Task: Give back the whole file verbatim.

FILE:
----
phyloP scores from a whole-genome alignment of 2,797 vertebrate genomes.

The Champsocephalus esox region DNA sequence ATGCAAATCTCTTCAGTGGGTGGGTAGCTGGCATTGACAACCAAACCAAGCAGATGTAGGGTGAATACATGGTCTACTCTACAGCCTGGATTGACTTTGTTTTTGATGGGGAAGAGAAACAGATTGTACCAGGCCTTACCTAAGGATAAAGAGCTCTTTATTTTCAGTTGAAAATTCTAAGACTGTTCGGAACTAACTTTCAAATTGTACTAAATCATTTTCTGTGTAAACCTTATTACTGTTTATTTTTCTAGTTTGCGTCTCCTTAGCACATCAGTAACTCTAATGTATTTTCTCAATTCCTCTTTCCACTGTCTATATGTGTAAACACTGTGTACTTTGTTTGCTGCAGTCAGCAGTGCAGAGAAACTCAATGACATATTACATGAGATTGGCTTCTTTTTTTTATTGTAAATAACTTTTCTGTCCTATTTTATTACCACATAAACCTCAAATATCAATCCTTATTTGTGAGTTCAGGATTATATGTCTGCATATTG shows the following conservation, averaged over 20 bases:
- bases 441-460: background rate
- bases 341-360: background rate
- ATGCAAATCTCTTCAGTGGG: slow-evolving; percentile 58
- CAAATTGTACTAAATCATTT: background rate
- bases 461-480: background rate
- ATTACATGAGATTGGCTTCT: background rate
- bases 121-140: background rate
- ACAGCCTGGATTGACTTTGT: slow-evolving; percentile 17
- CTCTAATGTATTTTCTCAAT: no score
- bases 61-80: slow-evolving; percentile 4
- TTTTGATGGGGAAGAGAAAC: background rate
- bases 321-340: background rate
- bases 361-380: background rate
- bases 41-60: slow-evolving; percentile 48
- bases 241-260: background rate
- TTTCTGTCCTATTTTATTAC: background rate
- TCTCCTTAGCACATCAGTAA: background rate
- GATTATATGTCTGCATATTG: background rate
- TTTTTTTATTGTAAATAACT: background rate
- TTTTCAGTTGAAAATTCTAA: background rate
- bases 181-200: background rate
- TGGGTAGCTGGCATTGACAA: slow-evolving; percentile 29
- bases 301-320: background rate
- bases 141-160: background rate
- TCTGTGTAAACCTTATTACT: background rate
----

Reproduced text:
phyloP scores from a whole-genome alignment of 2,797 vertebrate genomes.

The Champsocephalus esox region DNA sequence ATGCAAATCTCTTCAGTGGGTGGGTAGCTGGCATTGACAACCAAACCAAGCAGATGTAGGGTGAATACATGGTCTACTCTACAGCCTGGATTGACTTTGTTTTTGATGGGGAAGAGAAACAGATTGTACCAGGCCTTACCTAAGGATAAAGAGCTCTTTATTTTCAGTTGAAAATTCTAAGACTGTTCGGAACTAACTTTCAAATTGTACTAAATCATTTTCTGTGTAAACCTTATTACTGTTTATTTTTCTAGTTTGCGTCTCCTTAGCACATCAGTAACTCTAATGTATTTTCTCAATTCCTCTTTCCACTGTCTATATGTGTAAACACTGTGTACTTTGTTTGCTGCAGTCAGCAGTGCAGAGAAACTCAATGACATATTACATGAGATTGGCTTCTTTTTTTTATTGTAAATAACTTTTCTGTCCTATTTTATTACCACATAAACCTCAAATATCAATCCTTATTTGTGAGTTCAGGATTATATGTCTGCATATTG shows the following conservation, averaged over 20 bases:
- bases 441-460: background rate
- bases 341-360: background rate
- ATGCAAATCTCTTCAGTGGG: slow-evolving; percentile 58
- CAAATTGTACTAAATCATTT: background rate
- bases 461-480: background rate
- ATTACATGAGATTGGCTTCT: background rate
- bases 121-140: background rate
- ACAGCCTGGATTGACTTTGT: slow-evolving; percentile 17
- CTCTAATGTATTTTCTCAAT: no score
- bases 61-80: slow-evolving; percentile 4
- TTTTGATGGGGAAGAGAAAC: background rate
- bases 321-340: background rate
- bases 361-380: background rate
- bases 41-60: slow-evolving; percentile 48
- bases 241-260: background rate
- TTTCTGTCCTATTTTATTAC: background rate
- TCTCCTTAGCACATCAGTAA: background rate
- GATTATATGTCTGCATATTG: background rate
- TTTTTTTATTGTAAATAACT: background rate
- TTTTCAGTTGAAAATTCTAA: background rate
- bases 181-200: background rate
- TGGGTAGCTGGCATTGACAA: slow-evolving; percentile 29
- bases 301-320: background rate
- bases 141-160: background rate
- TCTGTGTAAACCTTATTACT: background rate